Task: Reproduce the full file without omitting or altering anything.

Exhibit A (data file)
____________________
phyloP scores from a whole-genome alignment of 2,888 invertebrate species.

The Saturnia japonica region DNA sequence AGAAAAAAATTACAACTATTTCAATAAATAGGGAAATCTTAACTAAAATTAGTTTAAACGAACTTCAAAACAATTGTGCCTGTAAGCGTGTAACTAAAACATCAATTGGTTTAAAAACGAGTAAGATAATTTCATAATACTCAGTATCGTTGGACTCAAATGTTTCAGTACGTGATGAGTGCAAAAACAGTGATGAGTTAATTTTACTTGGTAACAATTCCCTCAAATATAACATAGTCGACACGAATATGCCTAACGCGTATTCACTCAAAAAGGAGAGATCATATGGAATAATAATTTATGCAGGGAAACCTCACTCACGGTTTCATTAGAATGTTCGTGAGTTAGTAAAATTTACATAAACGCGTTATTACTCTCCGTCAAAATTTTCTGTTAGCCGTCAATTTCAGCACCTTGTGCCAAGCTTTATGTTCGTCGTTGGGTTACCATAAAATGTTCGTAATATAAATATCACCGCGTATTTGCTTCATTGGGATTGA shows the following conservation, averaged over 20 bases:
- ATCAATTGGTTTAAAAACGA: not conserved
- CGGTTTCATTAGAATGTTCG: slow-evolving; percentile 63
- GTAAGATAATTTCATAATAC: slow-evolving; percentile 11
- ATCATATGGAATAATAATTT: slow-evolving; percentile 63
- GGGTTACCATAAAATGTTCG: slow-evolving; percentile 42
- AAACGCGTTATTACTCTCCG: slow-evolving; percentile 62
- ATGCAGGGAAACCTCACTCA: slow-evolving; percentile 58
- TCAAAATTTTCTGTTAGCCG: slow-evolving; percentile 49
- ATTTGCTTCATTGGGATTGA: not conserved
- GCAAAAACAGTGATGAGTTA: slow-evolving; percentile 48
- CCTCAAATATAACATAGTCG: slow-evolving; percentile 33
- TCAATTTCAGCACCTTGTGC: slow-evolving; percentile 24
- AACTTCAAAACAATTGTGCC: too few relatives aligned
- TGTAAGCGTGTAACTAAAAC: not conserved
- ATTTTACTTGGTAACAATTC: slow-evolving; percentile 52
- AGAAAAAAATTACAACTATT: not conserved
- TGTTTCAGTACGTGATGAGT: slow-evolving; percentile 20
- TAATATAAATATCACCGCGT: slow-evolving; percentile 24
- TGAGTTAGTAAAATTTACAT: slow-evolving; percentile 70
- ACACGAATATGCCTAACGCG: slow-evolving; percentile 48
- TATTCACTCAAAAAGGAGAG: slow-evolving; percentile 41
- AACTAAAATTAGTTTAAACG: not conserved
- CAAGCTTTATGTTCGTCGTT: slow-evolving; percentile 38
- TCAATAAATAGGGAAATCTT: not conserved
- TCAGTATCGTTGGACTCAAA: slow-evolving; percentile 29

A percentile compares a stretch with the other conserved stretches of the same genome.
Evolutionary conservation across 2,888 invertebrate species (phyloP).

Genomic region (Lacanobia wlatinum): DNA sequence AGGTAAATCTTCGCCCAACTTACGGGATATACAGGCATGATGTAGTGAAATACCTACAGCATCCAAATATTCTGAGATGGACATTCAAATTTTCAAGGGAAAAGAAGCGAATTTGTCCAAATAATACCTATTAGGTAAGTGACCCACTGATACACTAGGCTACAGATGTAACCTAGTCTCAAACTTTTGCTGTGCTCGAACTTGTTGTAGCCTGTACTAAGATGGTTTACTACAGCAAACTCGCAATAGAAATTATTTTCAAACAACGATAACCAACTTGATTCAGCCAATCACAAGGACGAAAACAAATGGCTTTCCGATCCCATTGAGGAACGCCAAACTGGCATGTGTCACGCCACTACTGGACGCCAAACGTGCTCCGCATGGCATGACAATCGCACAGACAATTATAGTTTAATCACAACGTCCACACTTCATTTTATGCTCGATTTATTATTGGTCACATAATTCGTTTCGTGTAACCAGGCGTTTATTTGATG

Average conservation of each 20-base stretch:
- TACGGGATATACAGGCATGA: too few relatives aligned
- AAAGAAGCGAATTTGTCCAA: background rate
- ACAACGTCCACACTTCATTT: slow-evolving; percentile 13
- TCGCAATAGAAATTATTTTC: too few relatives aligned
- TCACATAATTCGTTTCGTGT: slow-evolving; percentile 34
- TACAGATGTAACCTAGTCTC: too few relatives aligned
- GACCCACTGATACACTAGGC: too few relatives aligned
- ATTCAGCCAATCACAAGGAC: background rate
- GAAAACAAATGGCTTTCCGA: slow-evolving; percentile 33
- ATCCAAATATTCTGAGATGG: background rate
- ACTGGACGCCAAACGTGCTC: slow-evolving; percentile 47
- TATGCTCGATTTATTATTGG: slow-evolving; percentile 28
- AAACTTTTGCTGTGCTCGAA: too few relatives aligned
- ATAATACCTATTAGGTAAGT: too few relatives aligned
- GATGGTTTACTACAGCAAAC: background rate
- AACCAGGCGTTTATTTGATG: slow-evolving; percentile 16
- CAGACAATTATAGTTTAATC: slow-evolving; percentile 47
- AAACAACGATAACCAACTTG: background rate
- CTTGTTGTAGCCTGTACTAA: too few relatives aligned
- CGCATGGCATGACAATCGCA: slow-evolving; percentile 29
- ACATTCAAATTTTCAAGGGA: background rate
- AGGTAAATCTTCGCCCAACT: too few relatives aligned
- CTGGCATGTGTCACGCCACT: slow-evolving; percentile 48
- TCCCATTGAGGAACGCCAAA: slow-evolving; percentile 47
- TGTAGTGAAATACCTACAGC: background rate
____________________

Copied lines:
phyloP scores from a whole-genome alignment of 2,888 invertebrate species.

The Saturnia japonica region DNA sequence AGAAAAAAATTACAACTATTTCAATAAATAGGGAAATCTTAACTAAAATTAGTTTAAACGAACTTCAAAACAATTGTGCCTGTAAGCGTGTAACTAAAACATCAATTGGTTTAAAAACGAGTAAGATAATTTCATAATACTCAGTATCGTTGGACTCAAATGTTTCAGTACGTGATGAGTGCAAAAACAGTGATGAGTTAATTTTACTTGGTAACAATTCCCTCAAATATAACATAGTCGACACGAATATGCCTAACGCGTATTCACTCAAAAAGGAGAGATCATATGGAATAATAATTTATGCAGGGAAACCTCACTCACGGTTTCATTAGAATGTTCGTGAGTTAGTAAAATTTACATAAACGCGTTATTACTCTCCGTCAAAATTTTCTGTTAGCCGTCAATTTCAGCACCTTGTGCCAAGCTTTATGTTCGTCGTTGGGTTACCATAAAATGTTCGTAATATAAATATCACCGCGTATTTGCTTCATTGGGATTGA shows the following conservation, averaged over 20 bases:
- ATCAATTGGTTTAAAAACGA: not conserved
- CGGTTTCATTAGAATGTTCG: slow-evolving; percentile 63
- GTAAGATAATTTCATAATAC: slow-evolving; percentile 11
- ATCATATGGAATAATAATTT: slow-evolving; percentile 63
- GGGTTACCATAAAATGTTCG: slow-evolving; percentile 42
- AAACGCGTTATTACTCTCCG: slow-evolving; percentile 62
- ATGCAGGGAAACCTCACTCA: slow-evolving; percentile 58
- TCAAAATTTTCTGTTAGCCG: slow-evolving; percentile 49
- ATTTGCTTCATTGGGATTGA: not conserved
- GCAAAAACAGTGATGAGTTA: slow-evolving; percentile 48
- CCTCAAATATAACATAGTCG: slow-evolving; percentile 33
- TCAATTTCAGCACCTTGTGC: slow-evolving; percentile 24
- AACTTCAAAACAATTGTGCC: too few relatives aligned
- TGTAAGCGTGTAACTAAAAC: not conserved
- ATTTTACTTGGTAACAATTC: slow-evolving; percentile 52
- AGAAAAAAATTACAACTATT: not conserved
- TGTTTCAGTACGTGATGAGT: slow-evolving; percentile 20
- TAATATAAATATCACCGCGT: slow-evolving; percentile 24
- TGAGTTAGTAAAATTTACAT: slow-evolving; percentile 70
- ACACGAATATGCCTAACGCG: slow-evolving; percentile 48
- TATTCACTCAAAAAGGAGAG: slow-evolving; percentile 41
- AACTAAAATTAGTTTAAACG: not conserved
- CAAGCTTTATGTTCGTCGTT: slow-evolving; percentile 38
- TCAATAAATAGGGAAATCTT: not conserved
- TCAGTATCGTTGGACTCAAA: slow-evolving; percentile 29

A percentile compares a stretch with the other conserved stretches of the same genome.
Evolutionary conservation across 2,888 invertebrate species (phyloP).

Genomic region (Lacanobia wlatinum): DNA sequence AGGTAAATCTTCGCCCAACTTACGGGATATACAGGCATGATGTAGTGAAATACCTACAGCATCCAAATATTCTGAGATGGACATTCAAATTTTCAAGGGAAAAGAAGCGAATTTGTCCAAATAATACCTATTAGGTAAGTGACCCACTGATACACTAGGCTACAGATGTAACCTAGTCTCAAACTTTTGCTGTGCTCGAACTTGTTGTAGCCTGTACTAAGATGGTTTACTACAGCAAACTCGCAATAGAAATTATTTTCAAACAACGATAACCAACTTGATTCAGCCAATCACAAGGACGAAAACAAATGGCTTTCCGATCCCATTGAGGAACGCCAAACTGGCATGTGTCACGCCACTACTGGACGCCAAACGTGCTCCGCATGGCATGACAATCGCACAGACAATTATAGTTTAATCACAACGTCCACACTTCATTTTATGCTCGATTTATTATTGGTCACATAATTCGTTTCGTGTAACCAGGCGTTTATTTGATG

Average conservation of each 20-base stretch:
- TACGGGATATACAGGCATGA: too few relatives aligned
- AAAGAAGCGAATTTGTCCAA: background rate
- ACAACGTCCACACTTCATTT: slow-evolving; percentile 13
- TCGCAATAGAAATTATTTTC: too few relatives aligned
- TCACATAATTCGTTTCGTGT: slow-evolving; percentile 34
- TACAGATGTAACCTAGTCTC: too few relatives aligned
- GACCCACTGATACACTAGGC: too few relatives aligned
- ATTCAGCCAATCACAAGGAC: background rate
- GAAAACAAATGGCTTTCCGA: slow-evolving; percentile 33
- ATCCAAATATTCTGAGATGG: background rate
- ACTGGACGCCAAACGTGCTC: slow-evolving; percentile 47
- TATGCTCGATTTATTATTGG: slow-evolving; percentile 28
- AAACTTTTGCTGTGCTCGAA: too few relatives aligned
- ATAATACCTATTAGGTAAGT: too few relatives aligned
- GATGGTTTACTACAGCAAAC: background rate
- AACCAGGCGTTTATTTGATG: slow-evolving; percentile 16
- CAGACAATTATAGTTTAATC: slow-evolving; percentile 47
- AAACAACGATAACCAACTTG: background rate
- CTTGTTGTAGCCTGTACTAA: too few relatives aligned
- CGCATGGCATGACAATCGCA: slow-evolving; percentile 29
- ACATTCAAATTTTCAAGGGA: background rate
- AGGTAAATCTTCGCCCAACT: too few relatives aligned
- CTGGCATGTGTCACGCCACT: slow-evolving; percentile 48
- TCCCATTGAGGAACGCCAAA: slow-evolving; percentile 47
- TGTAGTGAAATACCTACAGC: background rate